Sunday, June 21, 2015

Three favourite pieces from the Boston Museum of Art

The Boston Museum of Art is well worth a visit, with a fine collection ranging from antiquities to contemporary art. Though I spent much of my time with the Sargents, Monets, Van Goghs, and Cezannes, I thought I would post a few of my favourites from lesser-known artists.

Louise Nevelson, Mirror-Shadow VII, 1985
painted wood
One of my favourite sculptors is Russian-born American Louise Nevelson (1899-1988). The piece above, about two meters in width, was accompanied by this text:
"Complicated and yet stark, precarious but somehow balanced – Nevelson's works, like those of the Cubist painters who inspired her, push recognizable forms toward abstraction. She collected scrap wood, pieces of furniture, even wheels and then stacked, assembled and bolted them into carefully framed compositions. Often, she painted them entirely in black.... For Nevelson, black had a mystical sense of wholeness: it 'is the total color. It means totality. It means: contains all'."
Theaster Gates, Sweet Land of Liberty, 2013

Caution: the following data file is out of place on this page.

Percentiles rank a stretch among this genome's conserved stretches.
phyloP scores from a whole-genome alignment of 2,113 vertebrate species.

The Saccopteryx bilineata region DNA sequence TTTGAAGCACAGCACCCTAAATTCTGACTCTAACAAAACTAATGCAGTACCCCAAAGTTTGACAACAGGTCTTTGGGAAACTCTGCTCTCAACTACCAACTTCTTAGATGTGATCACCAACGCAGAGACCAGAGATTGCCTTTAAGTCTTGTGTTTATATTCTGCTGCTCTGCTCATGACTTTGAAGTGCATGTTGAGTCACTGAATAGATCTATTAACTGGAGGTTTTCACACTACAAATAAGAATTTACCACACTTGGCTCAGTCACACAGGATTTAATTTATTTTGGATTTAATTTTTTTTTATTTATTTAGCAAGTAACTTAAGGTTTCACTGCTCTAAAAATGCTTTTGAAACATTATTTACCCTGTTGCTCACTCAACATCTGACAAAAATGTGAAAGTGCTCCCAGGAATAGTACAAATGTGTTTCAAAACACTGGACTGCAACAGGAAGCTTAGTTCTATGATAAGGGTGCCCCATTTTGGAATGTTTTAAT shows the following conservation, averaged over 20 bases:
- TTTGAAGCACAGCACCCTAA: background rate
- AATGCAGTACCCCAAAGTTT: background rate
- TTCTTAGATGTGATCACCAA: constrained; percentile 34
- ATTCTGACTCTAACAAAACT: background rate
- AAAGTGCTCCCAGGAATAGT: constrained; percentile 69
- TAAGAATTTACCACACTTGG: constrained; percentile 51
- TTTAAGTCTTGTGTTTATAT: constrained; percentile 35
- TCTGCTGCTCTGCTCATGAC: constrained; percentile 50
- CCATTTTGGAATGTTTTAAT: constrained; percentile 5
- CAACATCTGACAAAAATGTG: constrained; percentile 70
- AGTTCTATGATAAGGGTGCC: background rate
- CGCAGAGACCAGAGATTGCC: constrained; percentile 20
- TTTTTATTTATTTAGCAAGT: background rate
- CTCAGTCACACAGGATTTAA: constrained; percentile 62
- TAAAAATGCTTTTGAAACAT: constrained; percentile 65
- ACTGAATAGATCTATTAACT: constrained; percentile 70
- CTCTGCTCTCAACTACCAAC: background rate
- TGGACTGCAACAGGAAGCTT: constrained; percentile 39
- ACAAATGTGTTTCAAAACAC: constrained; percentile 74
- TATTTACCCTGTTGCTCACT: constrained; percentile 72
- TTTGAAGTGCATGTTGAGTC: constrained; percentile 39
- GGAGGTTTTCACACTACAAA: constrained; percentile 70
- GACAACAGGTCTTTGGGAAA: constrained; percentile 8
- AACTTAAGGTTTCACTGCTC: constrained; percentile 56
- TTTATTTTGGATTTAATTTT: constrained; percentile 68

decommissioned fire hoses
For the fibre aficionado,  above is a provocative commentary by Theaster Gates, American, born in 1973.
"For Gates, these salvaged fire hoses are a symbolic reminder of the struggle for civil rights, encapsulated by the now iconic images of Alabama's police using high-pressure water hoses and dogs to disperse peaceful civil rights demonstrators in May 1963. The title, taken from the lyrics of the patriotic song My Country, 'Tis of Thee...,  is a stark irony in this context, and a reminder that racial equality continues to remain elusive for many." 
El Anatsui, Black River, 2009
aluminum bottle labels, bottle caps, copper wire

Finally, a work that is essentially sculptural, but with references to textile, from one of my favourite contemporary artists, Ghanaian El-Anatsui, born in 1944.

El Anatsui, Black River, 2009 (detail)
aluminum bottle labels, bottle caps, copper wire
"El Anatsui worked with a team of assistants to assemble discarded liquor-bottle caps and wrappers into a metallic tapestry. When pinned to the wall, its rolling hills and valleys recall a topographical map. At center, a black river – is it oil? people? water? alcohol? – seems to seep across a border. Liquor wrappers with names like "Dark Sailor" and "Black Gold" hint at Africa's long history of slavery and colonialism, as well as today's conflicts over natural resources, especially oil. The patterns made by some of the wrappers at lower right resemble traditional Ghanian kente weavings...."
El Anatsui, Black River, 2009 (detail)
aluminum bottle labels, bottle caps, copper wire
an example of kente cloth

These three pieces were all made within the last thirty years.  Who says contemporary art is inaccessible? Sometimes, I admit, I do.

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